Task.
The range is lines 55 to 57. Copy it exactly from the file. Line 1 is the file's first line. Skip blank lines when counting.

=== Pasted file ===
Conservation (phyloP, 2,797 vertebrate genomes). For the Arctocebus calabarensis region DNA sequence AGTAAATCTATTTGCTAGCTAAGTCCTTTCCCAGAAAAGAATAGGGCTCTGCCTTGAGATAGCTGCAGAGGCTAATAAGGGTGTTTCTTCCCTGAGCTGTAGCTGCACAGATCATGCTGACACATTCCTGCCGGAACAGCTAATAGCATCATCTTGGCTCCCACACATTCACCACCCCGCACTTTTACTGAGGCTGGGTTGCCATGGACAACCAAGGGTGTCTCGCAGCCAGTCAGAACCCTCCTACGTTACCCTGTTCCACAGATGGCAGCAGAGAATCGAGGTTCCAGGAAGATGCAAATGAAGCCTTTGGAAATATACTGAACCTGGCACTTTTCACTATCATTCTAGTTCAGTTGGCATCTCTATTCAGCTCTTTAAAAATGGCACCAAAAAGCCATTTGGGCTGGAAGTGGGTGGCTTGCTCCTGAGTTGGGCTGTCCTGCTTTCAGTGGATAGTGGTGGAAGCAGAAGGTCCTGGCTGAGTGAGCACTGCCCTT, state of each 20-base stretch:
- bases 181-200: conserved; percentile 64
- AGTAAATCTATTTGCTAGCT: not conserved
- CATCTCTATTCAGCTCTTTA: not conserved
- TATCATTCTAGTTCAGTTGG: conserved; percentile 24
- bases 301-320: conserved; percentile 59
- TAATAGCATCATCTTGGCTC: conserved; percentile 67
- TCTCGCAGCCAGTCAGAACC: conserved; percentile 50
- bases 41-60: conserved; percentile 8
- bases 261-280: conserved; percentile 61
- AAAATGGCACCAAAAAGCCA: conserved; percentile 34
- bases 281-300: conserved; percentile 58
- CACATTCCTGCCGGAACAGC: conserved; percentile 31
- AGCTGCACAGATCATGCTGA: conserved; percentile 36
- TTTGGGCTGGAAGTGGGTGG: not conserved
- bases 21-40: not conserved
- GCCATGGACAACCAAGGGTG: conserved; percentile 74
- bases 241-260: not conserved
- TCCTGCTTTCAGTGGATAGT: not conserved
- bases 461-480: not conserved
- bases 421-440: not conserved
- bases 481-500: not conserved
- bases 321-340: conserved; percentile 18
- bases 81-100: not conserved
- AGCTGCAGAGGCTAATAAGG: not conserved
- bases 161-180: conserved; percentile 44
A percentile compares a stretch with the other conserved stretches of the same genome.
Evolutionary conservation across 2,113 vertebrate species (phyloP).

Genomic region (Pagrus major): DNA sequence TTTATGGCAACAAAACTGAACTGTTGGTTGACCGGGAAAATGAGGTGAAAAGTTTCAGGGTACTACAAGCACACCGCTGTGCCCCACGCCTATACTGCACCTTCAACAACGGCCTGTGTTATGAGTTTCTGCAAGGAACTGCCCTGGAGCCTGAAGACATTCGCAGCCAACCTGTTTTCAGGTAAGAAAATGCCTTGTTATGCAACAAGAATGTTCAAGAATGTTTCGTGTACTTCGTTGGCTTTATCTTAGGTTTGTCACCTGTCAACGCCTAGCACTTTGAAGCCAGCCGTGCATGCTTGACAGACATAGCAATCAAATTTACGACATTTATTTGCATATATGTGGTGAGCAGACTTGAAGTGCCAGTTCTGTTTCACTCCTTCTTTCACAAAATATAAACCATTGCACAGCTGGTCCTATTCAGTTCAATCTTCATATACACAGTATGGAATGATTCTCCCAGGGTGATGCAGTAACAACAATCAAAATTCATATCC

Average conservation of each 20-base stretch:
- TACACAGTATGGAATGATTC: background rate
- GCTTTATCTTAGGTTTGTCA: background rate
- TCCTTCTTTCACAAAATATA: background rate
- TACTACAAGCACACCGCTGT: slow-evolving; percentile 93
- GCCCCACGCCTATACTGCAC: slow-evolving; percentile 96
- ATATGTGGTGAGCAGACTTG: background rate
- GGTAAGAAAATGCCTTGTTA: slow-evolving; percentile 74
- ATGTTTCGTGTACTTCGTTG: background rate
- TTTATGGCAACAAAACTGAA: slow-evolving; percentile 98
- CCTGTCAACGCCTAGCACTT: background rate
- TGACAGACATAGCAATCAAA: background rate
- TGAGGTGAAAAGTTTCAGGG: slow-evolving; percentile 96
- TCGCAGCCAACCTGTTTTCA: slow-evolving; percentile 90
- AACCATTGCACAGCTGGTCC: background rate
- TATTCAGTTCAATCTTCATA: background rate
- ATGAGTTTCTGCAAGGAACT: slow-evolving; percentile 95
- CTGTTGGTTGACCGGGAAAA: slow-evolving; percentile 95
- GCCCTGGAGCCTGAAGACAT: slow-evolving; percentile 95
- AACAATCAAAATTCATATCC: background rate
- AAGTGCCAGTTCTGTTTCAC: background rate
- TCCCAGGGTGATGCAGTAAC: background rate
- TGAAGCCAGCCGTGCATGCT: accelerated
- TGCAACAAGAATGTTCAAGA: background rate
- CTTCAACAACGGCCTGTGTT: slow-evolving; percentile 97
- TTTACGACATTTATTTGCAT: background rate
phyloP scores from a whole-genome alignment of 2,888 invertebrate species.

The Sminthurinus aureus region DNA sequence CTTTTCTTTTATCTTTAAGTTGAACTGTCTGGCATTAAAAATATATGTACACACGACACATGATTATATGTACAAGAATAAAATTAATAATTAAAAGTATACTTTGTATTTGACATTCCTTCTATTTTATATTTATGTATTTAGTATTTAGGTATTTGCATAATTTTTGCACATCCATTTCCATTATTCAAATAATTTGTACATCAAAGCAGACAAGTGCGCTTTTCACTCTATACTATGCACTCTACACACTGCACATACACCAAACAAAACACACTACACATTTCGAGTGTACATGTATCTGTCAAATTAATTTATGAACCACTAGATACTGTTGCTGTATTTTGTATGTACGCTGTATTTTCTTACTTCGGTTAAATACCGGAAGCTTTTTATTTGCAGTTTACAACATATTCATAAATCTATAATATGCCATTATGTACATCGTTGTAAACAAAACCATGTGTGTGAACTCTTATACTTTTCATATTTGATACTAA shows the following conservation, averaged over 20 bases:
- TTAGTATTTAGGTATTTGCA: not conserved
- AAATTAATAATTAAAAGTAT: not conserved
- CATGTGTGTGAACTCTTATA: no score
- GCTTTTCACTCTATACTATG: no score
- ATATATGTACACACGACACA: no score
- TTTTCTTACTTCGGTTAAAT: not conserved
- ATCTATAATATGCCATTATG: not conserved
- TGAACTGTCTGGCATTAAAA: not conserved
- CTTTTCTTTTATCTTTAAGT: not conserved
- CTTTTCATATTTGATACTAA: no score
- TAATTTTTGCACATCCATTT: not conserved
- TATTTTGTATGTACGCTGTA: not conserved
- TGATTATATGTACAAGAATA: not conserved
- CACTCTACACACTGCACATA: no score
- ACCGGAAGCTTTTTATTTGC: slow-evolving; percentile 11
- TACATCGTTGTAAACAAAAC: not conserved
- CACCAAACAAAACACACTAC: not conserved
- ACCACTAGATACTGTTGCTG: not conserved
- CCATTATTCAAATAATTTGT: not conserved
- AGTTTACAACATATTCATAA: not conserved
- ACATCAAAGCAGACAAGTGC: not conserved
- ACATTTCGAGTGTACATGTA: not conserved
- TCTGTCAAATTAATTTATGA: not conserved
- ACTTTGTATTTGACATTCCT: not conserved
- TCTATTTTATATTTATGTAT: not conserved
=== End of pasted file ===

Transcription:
- TTTACGACATTTATTTGCAT: background rate
phyloP scores from a whole-genome alignment of 2,888 invertebrate species.

The Sminthurinus aureus region DNA sequence CTTTTCTTTTATCTTTAAGTTGAACTGTCTGGCATTAAAAATATATGTACACACGACACATGATTATATGTACAAGAATAAAATTAATAATTAAAAGTATACTTTGTATTTGACATTCCTTCTATTTTATATTTATGTATTTAGTATTTAGGTATTTGCATAATTTTTGCACATCCATTTCCATTATTCAAATAATTTGTACATCAAAGCAGACAAGTGCGCTTTTCACTCTATACTATGCACTCTACACACTGCACATACACCAAACAAAACACACTACACATTTCGAGTGTACATGTATCTGTCAAATTAATTTATGAACCACTAGATACTGTTGCTGTATTTTGTATGTACGCTGTATTTTCTTACTTCGGTTAAATACCGGAAGCTTTTTATTTGCAGTTTACAACATATTCATAAATCTATAATATGCCATTATGTACATCGTTGTAAACAAAACCATGTGTGTGAACTCTTATACTTTTCATATTTGATACTAA shows the following conservation, averaged over 20 bases: